There were times when I did not answer my sons directly because I had already told them what to do. (Often times more than once!) It would get to the point where instead of a direct answer I would simply say, “Think about it.”

I wonder if there are times when God’s silence is similar. Given that the Bible has all the life principles I need to know, as well as what he’s revealed through my experiences and the insights of others, I wonder if in this silence God is saying, “Think about it! You already know the answer to this one.” Perhaps instead of crying aloud, what I really need to be doing is giving more time to study and reflection, and applying what God has already showed to me.

3. Missing the Message Silence
You’re not listening,” was my response on those occasions when my sons were so focused on their point that they missed what I was trying to say. I often had to back up and start from the beginning to align their focus and understanding with mine.

Likewise, I know there are times when God is saying one thing, but my ears are tuned to a different channel of expectation. Might God be saying, “Yoo Whoo, over here, Tammy… Focus now. I know you have an agenda in mind, but I have a better one. Listen…”

4. Go For It! Silence
Probably my favorite no answer from Mom scenario was when I wanted my sons to experience the joy and growth of discovery on their own. “Try it and see,” would be my non-committal nudging. But, I already knew the outcome would be a positive or stretching experience that would ultimately be good for their development or understanding.

In the same way, I know that God is in the faith-building business, and that he wants me to trust him completely. While I may feel paralyzed by the fear of not knowing details, I wonder if his quiet is also saying, “Trust me! Wait till you see what’s going to happen! You’ll be just fine; stronger and wiser, too!”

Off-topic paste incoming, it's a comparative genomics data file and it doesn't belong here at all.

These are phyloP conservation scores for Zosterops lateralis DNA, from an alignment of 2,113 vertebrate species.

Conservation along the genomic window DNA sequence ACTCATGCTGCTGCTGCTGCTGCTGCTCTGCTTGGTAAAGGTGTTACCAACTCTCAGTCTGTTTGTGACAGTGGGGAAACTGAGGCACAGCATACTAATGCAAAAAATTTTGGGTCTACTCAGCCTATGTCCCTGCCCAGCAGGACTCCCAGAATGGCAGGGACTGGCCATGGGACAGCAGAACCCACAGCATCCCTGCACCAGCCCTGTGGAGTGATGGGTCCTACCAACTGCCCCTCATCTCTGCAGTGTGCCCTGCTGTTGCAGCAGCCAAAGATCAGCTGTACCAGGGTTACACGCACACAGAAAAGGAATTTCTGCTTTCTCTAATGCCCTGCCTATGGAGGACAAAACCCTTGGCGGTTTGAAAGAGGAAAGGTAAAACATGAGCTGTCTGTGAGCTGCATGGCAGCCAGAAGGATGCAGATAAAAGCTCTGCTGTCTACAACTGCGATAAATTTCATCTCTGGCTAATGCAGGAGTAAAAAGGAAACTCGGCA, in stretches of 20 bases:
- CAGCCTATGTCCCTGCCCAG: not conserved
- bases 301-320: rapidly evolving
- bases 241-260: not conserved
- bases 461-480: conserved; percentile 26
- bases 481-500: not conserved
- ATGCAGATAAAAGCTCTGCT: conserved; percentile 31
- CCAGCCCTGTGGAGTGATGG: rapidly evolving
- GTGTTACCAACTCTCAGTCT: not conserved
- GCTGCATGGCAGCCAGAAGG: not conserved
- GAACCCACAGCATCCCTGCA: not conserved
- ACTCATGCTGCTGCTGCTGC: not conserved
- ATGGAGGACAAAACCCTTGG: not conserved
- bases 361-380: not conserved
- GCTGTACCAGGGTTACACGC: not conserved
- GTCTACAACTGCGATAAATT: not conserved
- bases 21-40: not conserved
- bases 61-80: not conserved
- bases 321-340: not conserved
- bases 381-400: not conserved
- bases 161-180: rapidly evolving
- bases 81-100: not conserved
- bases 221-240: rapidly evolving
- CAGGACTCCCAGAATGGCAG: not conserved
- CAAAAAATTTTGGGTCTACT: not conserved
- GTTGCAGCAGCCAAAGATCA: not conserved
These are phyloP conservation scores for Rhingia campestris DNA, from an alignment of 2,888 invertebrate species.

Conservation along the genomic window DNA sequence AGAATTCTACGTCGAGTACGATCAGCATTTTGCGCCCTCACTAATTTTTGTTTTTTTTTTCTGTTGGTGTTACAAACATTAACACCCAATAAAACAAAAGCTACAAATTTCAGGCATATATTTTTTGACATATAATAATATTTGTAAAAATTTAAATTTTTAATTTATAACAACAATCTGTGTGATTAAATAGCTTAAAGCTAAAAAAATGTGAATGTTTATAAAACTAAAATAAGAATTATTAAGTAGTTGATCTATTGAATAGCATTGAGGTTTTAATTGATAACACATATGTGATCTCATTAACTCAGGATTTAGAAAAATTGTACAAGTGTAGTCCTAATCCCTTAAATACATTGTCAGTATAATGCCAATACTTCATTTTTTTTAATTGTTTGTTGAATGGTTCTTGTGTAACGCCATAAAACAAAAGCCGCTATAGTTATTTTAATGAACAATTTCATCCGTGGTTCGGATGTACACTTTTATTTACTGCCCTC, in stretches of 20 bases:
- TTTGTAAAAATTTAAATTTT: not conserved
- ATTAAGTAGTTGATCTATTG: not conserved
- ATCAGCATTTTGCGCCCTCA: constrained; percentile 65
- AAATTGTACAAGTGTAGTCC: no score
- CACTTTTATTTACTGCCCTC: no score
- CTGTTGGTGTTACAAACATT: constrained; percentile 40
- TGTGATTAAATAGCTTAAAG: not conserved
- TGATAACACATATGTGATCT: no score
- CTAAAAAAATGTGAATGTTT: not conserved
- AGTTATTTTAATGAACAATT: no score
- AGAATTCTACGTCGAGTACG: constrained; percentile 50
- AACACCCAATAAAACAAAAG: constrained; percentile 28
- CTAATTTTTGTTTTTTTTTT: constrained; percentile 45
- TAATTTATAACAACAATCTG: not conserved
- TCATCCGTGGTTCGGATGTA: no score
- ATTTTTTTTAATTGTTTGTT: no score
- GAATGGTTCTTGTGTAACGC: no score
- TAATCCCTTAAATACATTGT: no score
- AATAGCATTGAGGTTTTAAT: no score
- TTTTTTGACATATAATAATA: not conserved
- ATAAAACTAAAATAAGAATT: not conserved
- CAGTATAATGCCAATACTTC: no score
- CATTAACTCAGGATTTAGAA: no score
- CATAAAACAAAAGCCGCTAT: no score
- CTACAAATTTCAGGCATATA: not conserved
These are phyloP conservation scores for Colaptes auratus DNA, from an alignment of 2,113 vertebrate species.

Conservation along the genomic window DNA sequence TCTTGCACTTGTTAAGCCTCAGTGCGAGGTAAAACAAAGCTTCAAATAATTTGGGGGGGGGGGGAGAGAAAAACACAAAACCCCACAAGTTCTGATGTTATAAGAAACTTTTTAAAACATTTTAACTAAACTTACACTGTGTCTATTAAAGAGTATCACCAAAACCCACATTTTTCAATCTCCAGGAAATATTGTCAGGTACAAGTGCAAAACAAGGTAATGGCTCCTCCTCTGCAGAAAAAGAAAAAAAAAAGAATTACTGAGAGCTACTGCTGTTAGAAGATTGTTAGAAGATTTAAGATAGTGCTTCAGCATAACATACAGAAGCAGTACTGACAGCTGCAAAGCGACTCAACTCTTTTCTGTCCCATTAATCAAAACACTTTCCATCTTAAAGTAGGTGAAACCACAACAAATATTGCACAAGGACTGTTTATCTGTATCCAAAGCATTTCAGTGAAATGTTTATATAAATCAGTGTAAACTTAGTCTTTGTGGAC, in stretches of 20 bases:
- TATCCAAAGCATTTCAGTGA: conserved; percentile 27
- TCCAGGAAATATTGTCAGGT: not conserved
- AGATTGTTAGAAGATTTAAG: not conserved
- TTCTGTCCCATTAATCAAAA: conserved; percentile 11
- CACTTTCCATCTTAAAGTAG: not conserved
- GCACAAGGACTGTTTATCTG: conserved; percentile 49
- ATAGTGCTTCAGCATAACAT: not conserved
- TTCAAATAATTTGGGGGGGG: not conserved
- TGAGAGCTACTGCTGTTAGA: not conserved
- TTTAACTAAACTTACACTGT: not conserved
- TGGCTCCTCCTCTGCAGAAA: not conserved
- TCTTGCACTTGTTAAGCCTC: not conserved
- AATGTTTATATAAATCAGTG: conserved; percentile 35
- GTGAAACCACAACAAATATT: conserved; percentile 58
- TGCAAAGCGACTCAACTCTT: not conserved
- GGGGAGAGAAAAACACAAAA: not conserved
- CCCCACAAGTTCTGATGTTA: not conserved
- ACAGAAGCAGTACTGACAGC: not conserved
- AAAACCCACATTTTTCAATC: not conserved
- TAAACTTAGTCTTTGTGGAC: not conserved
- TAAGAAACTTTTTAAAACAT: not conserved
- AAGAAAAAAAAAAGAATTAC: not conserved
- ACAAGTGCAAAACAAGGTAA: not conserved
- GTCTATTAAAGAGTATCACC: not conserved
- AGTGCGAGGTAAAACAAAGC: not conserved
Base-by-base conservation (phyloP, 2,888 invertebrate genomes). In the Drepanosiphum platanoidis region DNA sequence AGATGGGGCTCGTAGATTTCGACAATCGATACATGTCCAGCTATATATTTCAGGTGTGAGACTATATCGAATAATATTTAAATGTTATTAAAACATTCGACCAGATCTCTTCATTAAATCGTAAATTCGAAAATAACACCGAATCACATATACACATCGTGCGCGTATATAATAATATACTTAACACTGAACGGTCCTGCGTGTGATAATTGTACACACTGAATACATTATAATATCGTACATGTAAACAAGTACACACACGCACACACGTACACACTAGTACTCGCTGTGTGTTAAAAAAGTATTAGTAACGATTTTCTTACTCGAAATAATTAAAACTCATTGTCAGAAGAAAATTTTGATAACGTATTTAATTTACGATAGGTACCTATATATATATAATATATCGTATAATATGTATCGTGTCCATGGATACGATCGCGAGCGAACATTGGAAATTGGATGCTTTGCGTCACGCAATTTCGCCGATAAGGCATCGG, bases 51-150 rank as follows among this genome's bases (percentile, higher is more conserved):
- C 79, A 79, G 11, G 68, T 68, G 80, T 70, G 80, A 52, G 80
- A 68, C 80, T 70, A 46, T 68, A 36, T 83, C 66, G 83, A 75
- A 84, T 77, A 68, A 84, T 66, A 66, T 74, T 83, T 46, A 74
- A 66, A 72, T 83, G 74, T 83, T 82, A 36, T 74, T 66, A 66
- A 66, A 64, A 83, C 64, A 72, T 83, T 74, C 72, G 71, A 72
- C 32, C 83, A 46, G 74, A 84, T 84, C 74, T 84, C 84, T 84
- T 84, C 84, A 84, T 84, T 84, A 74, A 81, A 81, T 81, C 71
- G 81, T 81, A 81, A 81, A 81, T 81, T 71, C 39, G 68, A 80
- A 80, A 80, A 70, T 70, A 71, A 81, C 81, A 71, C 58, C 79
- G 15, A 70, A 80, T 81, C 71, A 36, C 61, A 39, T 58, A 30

5. Mute Silence
There is one other setting when I would be silent that I’d be remiss not to mention. And that would be the times I did not answer my sons because I simply wasn’t paying attention. You know, every mother has that mute switch she can turn on for all but kid emergencies.

But the beauty of this parallel is that it doesn’t parallel at all and never will. Even though I may feel like God is not listening or answering, I also know that he knows every detail, every issue and every pain I am struggling with. While I may not be hearing him, he is no less present.

So I guess the bottom line is, even though I feel like I’m in a pit, filling with water that’s up to my neck. I must not be in any real danger. My Father is loving and watching out for me more closely than I ever could for my own sons. Which means in this time of golden silence, I must have some growing, reflecting, better listening, discovering, trusting; and yes, even confessing, to do.

Here’s to going for the gold!


The Lord is righteous in all his ways and loving toward all he has made. The Lord is near to all who call on him, to all who call on him in truth. He fulfills the desires of those who fear him; he hears their cry and saves them. The Lord watches over all who love him… (Psalms 145:17-20a)

Tuesday, January 26, 2010

Storms & Rainbows

For the last 12 years, my family has taken a trip during the holidays. We’ve traveled to Vegas, Hawaii, both Disney Parks, and Mexico. And, one particularly lean December we celebrated “Christmas by the Bay”, which turned out to be one of my favorite years.

In the beginning, our group consisted of my parents, my siblings and spouses, and my sons. But in recent years, the group has varied depending on who is around and able.

This year it was the two older generations. We decided to stay closer to home and drive to Vegas.

One thing I’ve noticed about these trips is that while we always have a great time, there is also at least one “incident”. That is, a moment of tension, frustration, or hurt feelings resulting from a misunderstanding, comment, or action.